updated 5/24/2004 2:56:12 PM ET 2004-05-24T18:56:12

The Supreme Court ruled unanimously Monday that a convicted Alabama killer can pursue an appeal claiming lethal injection is cruel and unusual punishment in his case.

Justices said that lower courts were wrong to block appeals by death row inmate David Larry Nelson, who was less than three hours from execution last fall when the Supreme Court gave him a temporary reprieve.

Nelson's case had given justices a stark look at how inmates are put to death. Nelson maintained that his veins — damaged by drug use — make it impossible to insert an intravenous line without cutting deep into flesh and muscle.

The court was using Nelson's case to decide a technical question of whether last-minute appeals from death row inmates should be allowed in federal courts.

O'Connor writes for court
Justice Sandra Day O'Connor, writing for the court, said that Nelson should be allowed to argue that his punishment would be unconstitutionally cruel unless special precautions were taken.

Justices had been told in filings by physicians that if done improperly, the procedure could cause Nelson to badly hemorrhage and suffer heart problems before the deadly drugs kill him.

Road map to the Supreme CourtAlabama attorneys maintained it was too late for Nelson to try to stop his execution, arguing that his case was a prime example of a sluggish justice system and the need for limits on appeals. He has been on death row more than 20 years.

O’Connor said the court was not going to “open the floodgates to all manner of method-of-execution challenges,” as Alabama feared. Nelson’s appeal had prompted legal challenges to the types of drug cocktails used in lethal injections in other states.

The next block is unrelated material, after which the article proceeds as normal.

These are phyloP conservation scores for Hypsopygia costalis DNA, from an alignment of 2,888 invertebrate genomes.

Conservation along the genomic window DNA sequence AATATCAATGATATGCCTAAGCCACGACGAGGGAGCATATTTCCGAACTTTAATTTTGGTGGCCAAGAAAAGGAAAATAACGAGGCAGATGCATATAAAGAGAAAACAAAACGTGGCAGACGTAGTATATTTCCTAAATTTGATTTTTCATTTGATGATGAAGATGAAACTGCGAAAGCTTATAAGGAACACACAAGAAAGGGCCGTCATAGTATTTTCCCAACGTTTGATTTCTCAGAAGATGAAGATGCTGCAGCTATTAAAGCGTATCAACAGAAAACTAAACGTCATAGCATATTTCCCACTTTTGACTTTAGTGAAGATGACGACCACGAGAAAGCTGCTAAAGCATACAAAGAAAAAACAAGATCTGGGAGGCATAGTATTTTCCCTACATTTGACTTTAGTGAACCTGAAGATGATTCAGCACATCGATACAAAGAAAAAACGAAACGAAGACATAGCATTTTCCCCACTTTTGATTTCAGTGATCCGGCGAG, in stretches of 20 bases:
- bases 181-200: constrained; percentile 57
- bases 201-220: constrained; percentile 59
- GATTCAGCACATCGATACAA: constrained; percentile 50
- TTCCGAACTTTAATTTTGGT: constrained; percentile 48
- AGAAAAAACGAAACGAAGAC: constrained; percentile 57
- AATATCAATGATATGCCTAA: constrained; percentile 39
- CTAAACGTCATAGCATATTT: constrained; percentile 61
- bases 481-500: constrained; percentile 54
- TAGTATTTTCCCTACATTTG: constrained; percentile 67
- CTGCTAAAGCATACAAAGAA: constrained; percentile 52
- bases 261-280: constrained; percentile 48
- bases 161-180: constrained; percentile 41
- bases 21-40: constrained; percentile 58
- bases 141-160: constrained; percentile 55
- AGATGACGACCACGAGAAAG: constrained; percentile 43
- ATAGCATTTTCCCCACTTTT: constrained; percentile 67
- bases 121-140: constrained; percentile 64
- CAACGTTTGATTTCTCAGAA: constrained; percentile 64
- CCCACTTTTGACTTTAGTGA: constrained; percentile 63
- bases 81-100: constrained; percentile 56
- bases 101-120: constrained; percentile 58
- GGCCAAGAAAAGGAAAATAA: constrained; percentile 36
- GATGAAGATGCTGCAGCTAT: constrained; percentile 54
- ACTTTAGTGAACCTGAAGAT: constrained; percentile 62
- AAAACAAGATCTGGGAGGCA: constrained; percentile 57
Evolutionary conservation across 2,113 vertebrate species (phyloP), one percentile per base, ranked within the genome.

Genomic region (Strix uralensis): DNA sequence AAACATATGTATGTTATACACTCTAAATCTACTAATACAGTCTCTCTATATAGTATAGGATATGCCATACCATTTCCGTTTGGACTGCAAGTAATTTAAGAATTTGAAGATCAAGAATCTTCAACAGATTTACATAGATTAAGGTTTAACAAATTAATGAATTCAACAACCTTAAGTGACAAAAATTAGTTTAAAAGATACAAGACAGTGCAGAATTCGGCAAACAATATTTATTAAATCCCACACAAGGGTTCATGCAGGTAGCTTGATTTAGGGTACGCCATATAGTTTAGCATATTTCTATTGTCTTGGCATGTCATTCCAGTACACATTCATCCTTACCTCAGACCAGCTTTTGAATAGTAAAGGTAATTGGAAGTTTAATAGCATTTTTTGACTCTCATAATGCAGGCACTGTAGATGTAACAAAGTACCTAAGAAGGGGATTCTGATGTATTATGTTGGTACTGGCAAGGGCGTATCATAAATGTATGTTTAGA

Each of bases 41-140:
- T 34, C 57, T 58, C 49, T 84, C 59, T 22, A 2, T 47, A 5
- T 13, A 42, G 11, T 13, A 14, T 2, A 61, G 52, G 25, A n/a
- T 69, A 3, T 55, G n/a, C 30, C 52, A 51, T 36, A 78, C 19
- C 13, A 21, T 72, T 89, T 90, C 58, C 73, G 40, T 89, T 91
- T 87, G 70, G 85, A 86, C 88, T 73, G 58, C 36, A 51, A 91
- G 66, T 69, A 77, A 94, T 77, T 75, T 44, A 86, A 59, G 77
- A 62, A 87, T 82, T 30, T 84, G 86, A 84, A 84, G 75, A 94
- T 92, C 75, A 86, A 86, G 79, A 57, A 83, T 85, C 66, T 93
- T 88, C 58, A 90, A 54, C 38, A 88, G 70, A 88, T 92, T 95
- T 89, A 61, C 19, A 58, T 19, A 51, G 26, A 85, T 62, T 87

Justices have clashed 5-4 in a string of emergency appeals this year from inmates seeking temporary reprieves, on grounds that their own lethal injections would be unconstitutional. Injection is available to inmates in 37 states.

State's reasoning rejected
Alabama lawyers had said that Nelson should not have been allowed to challenge a procedural part of its death penalty system. O’Connor disagreed.

“Merely labeling something as part of an execution procedure is insufficient to insulate it from a (legal) attack,” she wrote.

Joe Morgan III, one of Nelson’s lawyers, said the 9-0 vote should encourage critics of lethal injection. “I’d like to think maybe this is the first step in changing the way we do things procedurally and otherwise,” he said.

The case is Nelson v. Campbell, 03-6821.

In other action Monday, the court:

  • Agreed to referee a modern-day fight over state control of alcohol that recalls the days of Prohibition. The high court agreed to hear three cases involving state bans that prevent consumers from buying wine directly from an out-of-state supplier over the Internet. The dispute pits states and an established network of alcohol wholesalers against independent wineries that want to sell their products over the Internet or by phone.
  • Agreed to decide if the government can force cattle producers to pay for research into cow diseases and for catchy ads promoting “Beef: It’s What’s for Dinner.”
    For nearly 20 years beef producers have had to pay fees that are used to promote the industry, but lower courts have ruled that the beef programs — and others like them — violate the First Amendment guarantee of free speech.
    Opponents of such fees contend that the mandatory fees infringed on their free speech rights because they are forced to pay for some marketing campaigns with which they don’t agree.

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